1790: Rules and Regulations for the Dancing Assembly at SavannahWhat was it like to go to a social dance in Savannah, Georgia, in 1790? The Rules and Regulations I've transcribed here give some idea.

I. The Assemblies to commence, on Wednesday … [unreadable] … and to continue once every Fortnight through …

II. Each Assembly to open with Minuets, beginning precisely at Half past Six o'Clock.

III. In Country Dances the Governor's Lady shall be entitled to the first Number without drawing.

IV. All Ladies shall stand agreeably to the Number which they draw, Brides and Strangers excepted, who, for one Evening, shall be entitled to the second Number without drawing.

V. No Lady shall call more than one Dance, and the Figure which she sets shall be observed through the whole without Variation, unless altered with her Consent; and no Lady shall dance out of her Set but by Permission of the Managers.

VI. Every Lady shall stand up when her Number is called, and no Lady shall sit down till every Couple shall have gone through the Dance.

VII. Every Lady and Gentleman shall have the privilege of engaging their own Partners; but if there should be any Lady unengaged, or any Gentleman not a Subscriber, the Managers will endeavour to engage Partners for them.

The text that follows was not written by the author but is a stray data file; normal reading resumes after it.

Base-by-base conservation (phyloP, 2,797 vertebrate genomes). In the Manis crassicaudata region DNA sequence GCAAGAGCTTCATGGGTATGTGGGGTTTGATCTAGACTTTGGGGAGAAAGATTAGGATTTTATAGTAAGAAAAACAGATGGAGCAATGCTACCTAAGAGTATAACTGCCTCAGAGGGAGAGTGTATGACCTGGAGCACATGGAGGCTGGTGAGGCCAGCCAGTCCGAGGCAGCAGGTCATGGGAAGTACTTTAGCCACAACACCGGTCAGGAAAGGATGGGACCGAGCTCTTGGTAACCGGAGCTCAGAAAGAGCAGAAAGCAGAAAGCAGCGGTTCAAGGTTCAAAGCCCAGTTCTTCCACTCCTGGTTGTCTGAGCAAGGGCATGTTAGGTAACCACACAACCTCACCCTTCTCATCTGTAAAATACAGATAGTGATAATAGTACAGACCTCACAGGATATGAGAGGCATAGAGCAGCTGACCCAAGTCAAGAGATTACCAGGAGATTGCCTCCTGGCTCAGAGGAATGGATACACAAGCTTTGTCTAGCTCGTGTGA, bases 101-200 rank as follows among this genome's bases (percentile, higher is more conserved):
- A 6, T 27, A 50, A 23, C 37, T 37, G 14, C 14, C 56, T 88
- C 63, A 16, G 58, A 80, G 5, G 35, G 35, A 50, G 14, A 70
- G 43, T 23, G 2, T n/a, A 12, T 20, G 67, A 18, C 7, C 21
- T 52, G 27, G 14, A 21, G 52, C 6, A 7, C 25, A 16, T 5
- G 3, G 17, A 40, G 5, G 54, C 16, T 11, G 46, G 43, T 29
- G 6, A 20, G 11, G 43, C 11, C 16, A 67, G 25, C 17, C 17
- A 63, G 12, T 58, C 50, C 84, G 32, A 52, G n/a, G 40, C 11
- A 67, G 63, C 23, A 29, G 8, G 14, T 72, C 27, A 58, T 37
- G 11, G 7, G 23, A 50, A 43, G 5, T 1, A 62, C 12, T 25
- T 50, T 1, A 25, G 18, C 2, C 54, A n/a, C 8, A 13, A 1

VIII. No Gentleman residing in, or within 15 miles of Savannah, who is not a Subscriber, shall be admitted.

IX. Strangers to be admitted, by Approbation of the Managers, on their paying Two Dollars a Ticket.

X. Any Subscriber introducing a Stranger (Lady or Gentleman) shall be answerable for any improper Introduction.

XI. No Card-Playing until the Country Dances begin. No Gentleman to be admitted in Boots.

XII. There shall be six Managers chosen, two of whom shall officiate each Night, who shall have full Power to regulate and conduct the Entertainment as they think proper. No acting Manager to dance for the Night.

XIII. There shall be a Treasurer appointed, who shall receive and account for all Monies to the Managers.

(This is a sample image supplied by Readex to advertise their digitized library of early American documents. Sadly, access is not free.)

And just to get you in the mood:

 

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